The division of labor between System 1 and System 2 is highly efficient: it minimizes effort and optimizes performance. The arrangement works well most of the time because System 1 is generally very good at what it does: its models of familiar situations are accurate, its short-term predictions are usually accurate as well, and its initial reactions to challenges are swift and generally appropriate. System 1 has biases, however, systematic errors that it is prone to make in specified circumstances. As we shall see, it sometimes answers easier questions than the one it was asked, and it has little understanding of logic and statistics. One further limitation of System 1 is that it cannot be turned off.


Conflict between an automatic reaction and an intention to control it is common in our lives. We are all familiar with the experience of trying not to stare at the oddly dressed couple at the neighboring table in a restaurant. We also know what it is like to force our attention on a boring book, when we constantly find ourselves returning to the point at which the reading lost its meaning. Where winters are hard, many drivers have memories of their car skidding out of control on the ice and of the struggle to follow well-rehearsed instructions that negate what they would naturally do: “Steer into the skid, and whatever you do, do not touch the brakes!” And every human being has had the experience of not telling someone to go to hell. One of the tasks of System 2 is to overcome the impulses of System 1. In other words, System 2 is in charge of self-control.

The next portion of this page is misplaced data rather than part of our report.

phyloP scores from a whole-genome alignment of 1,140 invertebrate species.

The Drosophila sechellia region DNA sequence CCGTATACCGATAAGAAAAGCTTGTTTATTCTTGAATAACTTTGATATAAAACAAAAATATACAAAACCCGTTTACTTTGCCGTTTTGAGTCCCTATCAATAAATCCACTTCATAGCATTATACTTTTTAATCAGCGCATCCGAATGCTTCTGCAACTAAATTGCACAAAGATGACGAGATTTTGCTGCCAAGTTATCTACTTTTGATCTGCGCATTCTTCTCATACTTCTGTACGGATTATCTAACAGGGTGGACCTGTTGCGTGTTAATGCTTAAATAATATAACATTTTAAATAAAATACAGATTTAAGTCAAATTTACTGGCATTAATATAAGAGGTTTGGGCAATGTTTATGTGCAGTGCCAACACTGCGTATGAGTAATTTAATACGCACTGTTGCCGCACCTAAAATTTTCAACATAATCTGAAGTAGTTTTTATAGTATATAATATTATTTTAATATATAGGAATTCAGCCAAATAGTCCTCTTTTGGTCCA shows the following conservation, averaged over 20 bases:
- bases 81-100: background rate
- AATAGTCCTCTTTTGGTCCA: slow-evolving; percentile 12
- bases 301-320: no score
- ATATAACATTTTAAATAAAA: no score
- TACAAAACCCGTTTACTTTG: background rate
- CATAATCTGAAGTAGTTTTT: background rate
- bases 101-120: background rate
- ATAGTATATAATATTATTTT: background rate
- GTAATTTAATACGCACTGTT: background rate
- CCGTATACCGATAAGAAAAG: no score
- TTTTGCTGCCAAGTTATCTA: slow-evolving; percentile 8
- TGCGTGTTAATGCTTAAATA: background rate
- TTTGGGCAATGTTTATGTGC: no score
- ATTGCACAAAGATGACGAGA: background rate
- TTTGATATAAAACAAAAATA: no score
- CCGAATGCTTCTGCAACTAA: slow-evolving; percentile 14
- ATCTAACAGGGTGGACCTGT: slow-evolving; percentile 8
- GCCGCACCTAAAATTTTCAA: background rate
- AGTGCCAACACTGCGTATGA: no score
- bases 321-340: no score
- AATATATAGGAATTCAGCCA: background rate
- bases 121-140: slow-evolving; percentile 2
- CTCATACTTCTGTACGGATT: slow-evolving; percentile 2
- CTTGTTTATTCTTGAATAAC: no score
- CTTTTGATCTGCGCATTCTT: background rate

The question that is most often asked about cognitive illusions is whether they can be overcome. The message of these examples is not encouraging. Because System 1 operates automatically and cannot be turned off at will, errors of intuitive thought are often difficult to prevent. Biases cannot always be avoided, because System 2 may have no clue to the error. Even when cues to likely errors are available, errors can be prevented only by the enhanced monitoring and effortful activity of System 2. As a way to live your life, however, continuous vigilance is not necessarily good, and it is certainly impractical. Constantly questioning our own thinking would be impossibly tedious, and System 2 is much too slow and inefficient to serve as a substitute for System 1 in making routine decisions. The best we can do is a compromise: learn to recognize situations in which mistakes are likely and try harder to avoid significant mistakes when the stakes are high. The premise of this book is that it is easier to recognize other people’s mistakes than our own.

Still Curious? Thinking, Fast and Slow is a tour-de-force when it comes to thinking.

(image source)

Dan Gilbert: Why do we make decisions our future selves regret?

"Human beings are works in progress that mistakenly think they're finished."
“Human beings are works in progress that mistakenly think they’re finished.”

In the 7-minute TED talk (below), Harvard psychologist Dan Gilbert illuminates some recent research on a phenomenon he calls the “end of history illusion,” where we imagine that the person we are today is the person we’ll be until we die. But that’s not the case.

The bottom line is, time is a powerful force. It transforms our preferences. It reshapes our values. It alters our personalities. We seem to appreciate this fact, but only in retrospect. Only when we look backwards do we realize how much change happens in a decade. It’s as if, for most of us, the present is a magic time. It’s a watershed on the timeline. It’s the moment at which we finally become ourselves. Human beings are works in progress that mistakenly think they’re finished. The person you are right now is as transient, as fleeting and as temporary as all the people you’ve ever been. The one constant in our life is change.

Still Curious? He further develops the concept more in his book Stumbling on Happiness.